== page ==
30.3.3 Special handling of file extensions

GNU coreutils’ version sort algorithm implements specialized handling of file extensions (or strings that look like file names with extensions).

This nuanced implementation enables slightly more natural ordering of files.

The additional rules are:

  1. A suffix (i.e., a file extension) is defined as: a dot, followed by a letter or tilde, followed by one or more letters, digits, or tildes (possibly repeated more than once), until the end of the string (technically, matching the regular expression (\.[A-Za-z~][A-Za-z0-9~]*)*).
  2. If the strings contains suffixes, the suffixes are temporarily removed, and the strings are compared without them (using the algorithm above).
  3. If the suffix-less strings are identical, the suffix is restored and the entire strings are compared.
  4. If the non-suffixed strings differ, the result is returned and the suffix is effectively ignored.

Examples for rule 1:

  • hello-8.txt: the suffix is .txt
  • hello-8.2.txt: the suffix is .txt (‘.2’ is not included because the dot is not followed by a letter)
  • hello-8.0.12.tar.gz: the suffix is .tar.gz (‘.0.12’ is not included)
  • hello-8.2: no suffix (suffix is an empty string)
  • hello.foobar65: the suffix is .foobar65
  • gcc-c++-10.8.12-0.7rc2.fc9.tar.bz2: the suffix is .fc9.tar.bz2 (.7rc2 is not included as it begins with a digit)

Examples for rule 2:

  • Comparing hello-8.txt to hello-8.2.12.txt, the .txt suffix is temporarily removed from both strings.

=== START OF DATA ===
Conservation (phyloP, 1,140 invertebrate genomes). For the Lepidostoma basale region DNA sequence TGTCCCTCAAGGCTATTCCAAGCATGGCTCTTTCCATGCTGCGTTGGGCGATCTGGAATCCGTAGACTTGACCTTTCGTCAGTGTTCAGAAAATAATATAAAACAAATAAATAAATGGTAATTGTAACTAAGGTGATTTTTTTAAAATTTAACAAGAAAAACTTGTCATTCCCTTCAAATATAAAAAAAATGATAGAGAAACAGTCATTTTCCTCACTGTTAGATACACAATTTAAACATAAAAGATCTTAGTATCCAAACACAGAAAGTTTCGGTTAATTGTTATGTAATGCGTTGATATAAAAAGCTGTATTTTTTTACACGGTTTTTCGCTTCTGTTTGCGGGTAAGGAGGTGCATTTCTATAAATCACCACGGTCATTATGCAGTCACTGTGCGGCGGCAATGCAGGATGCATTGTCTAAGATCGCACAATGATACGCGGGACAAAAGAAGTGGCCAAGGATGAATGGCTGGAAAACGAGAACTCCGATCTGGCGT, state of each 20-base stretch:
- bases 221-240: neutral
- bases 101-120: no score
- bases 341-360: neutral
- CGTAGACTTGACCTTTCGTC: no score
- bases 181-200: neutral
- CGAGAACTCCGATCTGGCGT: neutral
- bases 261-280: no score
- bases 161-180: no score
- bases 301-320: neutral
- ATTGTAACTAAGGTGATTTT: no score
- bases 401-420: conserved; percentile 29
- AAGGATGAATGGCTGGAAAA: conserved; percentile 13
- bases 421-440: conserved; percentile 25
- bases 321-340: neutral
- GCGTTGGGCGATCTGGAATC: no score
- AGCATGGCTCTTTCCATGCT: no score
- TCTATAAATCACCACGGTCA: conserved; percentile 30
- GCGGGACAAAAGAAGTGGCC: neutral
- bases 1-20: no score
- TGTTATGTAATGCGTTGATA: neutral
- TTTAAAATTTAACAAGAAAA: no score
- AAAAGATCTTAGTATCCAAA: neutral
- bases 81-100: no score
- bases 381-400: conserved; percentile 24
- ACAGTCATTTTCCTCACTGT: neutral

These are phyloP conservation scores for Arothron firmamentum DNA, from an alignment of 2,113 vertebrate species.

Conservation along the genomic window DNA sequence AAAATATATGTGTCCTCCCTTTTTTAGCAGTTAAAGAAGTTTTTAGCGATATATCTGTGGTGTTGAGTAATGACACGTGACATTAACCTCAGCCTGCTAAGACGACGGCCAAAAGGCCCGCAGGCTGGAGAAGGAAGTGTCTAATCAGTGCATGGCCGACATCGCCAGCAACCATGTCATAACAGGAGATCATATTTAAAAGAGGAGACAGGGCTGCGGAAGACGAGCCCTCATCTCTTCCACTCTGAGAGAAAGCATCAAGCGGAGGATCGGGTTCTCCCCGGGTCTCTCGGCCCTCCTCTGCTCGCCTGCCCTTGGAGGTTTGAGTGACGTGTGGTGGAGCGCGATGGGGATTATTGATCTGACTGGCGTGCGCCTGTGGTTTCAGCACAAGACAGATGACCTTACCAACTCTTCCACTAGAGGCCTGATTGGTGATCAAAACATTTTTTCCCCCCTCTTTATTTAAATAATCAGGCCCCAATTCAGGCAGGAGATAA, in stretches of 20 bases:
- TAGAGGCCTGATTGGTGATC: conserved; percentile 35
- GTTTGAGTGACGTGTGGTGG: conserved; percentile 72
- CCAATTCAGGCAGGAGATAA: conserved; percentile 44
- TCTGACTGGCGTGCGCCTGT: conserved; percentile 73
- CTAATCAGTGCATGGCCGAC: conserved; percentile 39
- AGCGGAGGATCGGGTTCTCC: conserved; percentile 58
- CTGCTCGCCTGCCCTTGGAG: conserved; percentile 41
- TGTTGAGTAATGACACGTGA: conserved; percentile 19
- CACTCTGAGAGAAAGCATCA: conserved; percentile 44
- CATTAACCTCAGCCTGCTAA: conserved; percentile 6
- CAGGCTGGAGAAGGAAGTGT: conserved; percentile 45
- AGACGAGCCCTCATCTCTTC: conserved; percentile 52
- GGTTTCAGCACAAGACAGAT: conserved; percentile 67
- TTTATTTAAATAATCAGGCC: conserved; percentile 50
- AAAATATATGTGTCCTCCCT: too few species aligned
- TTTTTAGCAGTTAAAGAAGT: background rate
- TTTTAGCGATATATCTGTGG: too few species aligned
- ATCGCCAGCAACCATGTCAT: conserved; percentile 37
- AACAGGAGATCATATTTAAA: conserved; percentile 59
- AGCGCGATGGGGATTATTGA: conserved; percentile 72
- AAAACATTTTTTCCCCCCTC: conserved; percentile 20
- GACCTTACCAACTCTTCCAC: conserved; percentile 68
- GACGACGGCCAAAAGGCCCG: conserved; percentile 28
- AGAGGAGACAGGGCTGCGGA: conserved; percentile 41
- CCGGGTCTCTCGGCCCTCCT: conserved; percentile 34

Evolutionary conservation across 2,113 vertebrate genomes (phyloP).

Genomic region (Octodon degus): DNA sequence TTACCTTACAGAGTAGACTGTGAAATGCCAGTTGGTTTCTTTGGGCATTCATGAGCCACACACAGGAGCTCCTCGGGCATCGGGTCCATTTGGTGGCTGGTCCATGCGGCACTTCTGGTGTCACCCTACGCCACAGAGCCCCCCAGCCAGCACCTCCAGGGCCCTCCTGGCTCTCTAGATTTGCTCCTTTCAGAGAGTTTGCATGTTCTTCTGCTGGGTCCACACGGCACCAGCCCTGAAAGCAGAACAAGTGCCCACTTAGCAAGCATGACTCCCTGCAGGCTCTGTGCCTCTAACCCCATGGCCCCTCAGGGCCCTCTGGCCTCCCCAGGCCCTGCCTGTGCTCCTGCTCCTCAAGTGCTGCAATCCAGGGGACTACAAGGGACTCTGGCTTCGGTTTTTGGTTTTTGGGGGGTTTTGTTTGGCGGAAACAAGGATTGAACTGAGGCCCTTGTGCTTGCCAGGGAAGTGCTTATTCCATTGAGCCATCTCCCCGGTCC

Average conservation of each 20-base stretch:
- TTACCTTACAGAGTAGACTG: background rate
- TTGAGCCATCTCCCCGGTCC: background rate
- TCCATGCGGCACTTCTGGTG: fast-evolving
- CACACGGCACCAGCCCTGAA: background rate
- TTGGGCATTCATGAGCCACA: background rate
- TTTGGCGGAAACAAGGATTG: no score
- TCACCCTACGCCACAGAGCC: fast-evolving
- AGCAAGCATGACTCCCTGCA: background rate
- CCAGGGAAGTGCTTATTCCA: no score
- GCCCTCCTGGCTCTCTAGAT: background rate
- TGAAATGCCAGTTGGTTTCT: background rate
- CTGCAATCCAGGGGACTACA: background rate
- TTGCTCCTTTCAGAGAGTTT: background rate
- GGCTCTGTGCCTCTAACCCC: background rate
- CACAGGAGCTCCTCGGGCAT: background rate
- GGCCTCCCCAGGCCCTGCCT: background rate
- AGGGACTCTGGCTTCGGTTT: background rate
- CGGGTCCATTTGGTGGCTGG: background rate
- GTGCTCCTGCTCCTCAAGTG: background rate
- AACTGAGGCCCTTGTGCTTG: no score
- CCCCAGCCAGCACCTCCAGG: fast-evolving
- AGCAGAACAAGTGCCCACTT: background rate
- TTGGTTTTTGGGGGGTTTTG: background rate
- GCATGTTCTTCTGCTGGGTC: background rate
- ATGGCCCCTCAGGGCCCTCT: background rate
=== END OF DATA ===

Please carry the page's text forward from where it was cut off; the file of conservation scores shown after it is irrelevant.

• Comparing foo-10.3.tar.gz to foo-10.tar.xz, the suffixes .tar.gz and .tar.xz are temporarily removed from the strings.

Example for rule 3:

  • Comparing hello.foobar65 to hello.foobar4, the suffixes (.foobar65 and .foobar4) are temporarily removed. The remaining strings are identical (hello). The suffixes are then restored, and the entire strings are compared (hello.foobar4 comes first).

Examples for rule 4:

  • When comparing the strings hello-8.2.txt and hello-8.10.txt, the suffixes (.txt) are temporarily removed. The remaining strings (hello-8.2 and hello-8.10) are compared as previously described (hello-8.2 comes first). (In this case the suffix removal algorithm does not have a noticeable effect on the resulting order.)

How does the suffix-removal algorithm effect ordering results?

Consider the comparison of hello-8.txt and hello-8.2.txt.

Without the suffix-removal algorithm, the strings will be broken down to the following parts:

hello-  vs  hello-  (rule 2, all non-digit characters)
8       vs  8       (rule 3, all digit characters)
.txt    vs  .       (rule 2)
empty   vs  2
empty   vs  .txt

The comparison of the third parts (‘.’ vs ‘.txt’) will determine that the shorter string comes first - resulting in hello-8.2.txt appearing first.

Indeed this is the order in which Debian’s dpkg compares the strings.

A more natural result is that hello-8.txt should come before hello-8.2.txt, and this is where the suffix-removal comes into play:

The suffixes (.txt) are removed, and the remaining strings are broken down into the following parts:

hello-  vs  hello-  (rule 2, all non-digit characters)
8       vs  8       (rule 3, all digit characters)
empty   vs  .       (rule 2)
empty   vs  2

As empty strings sort before non-empty strings, the result is hello-8 being first.

A real-world example would be listing files such as: gcc_10.fc9.tar.gz and gcc_10.8.12.7rc2.fc9.tar.bz2: Debian’s algorithm would list gcc_10.8.12.7rc2.fc9.tar.bz2 first, while ‘ls -v’ will list gcc_10.fc9.tar.gz first.

These priorities make sense for ‘ls -v’: Versioned files will be listed in a more natural order.

For ‘sort -V’ these priorities might seem arbitrary. However, because the sorting code is shared between the ls and sort program, the ordering rules are the same.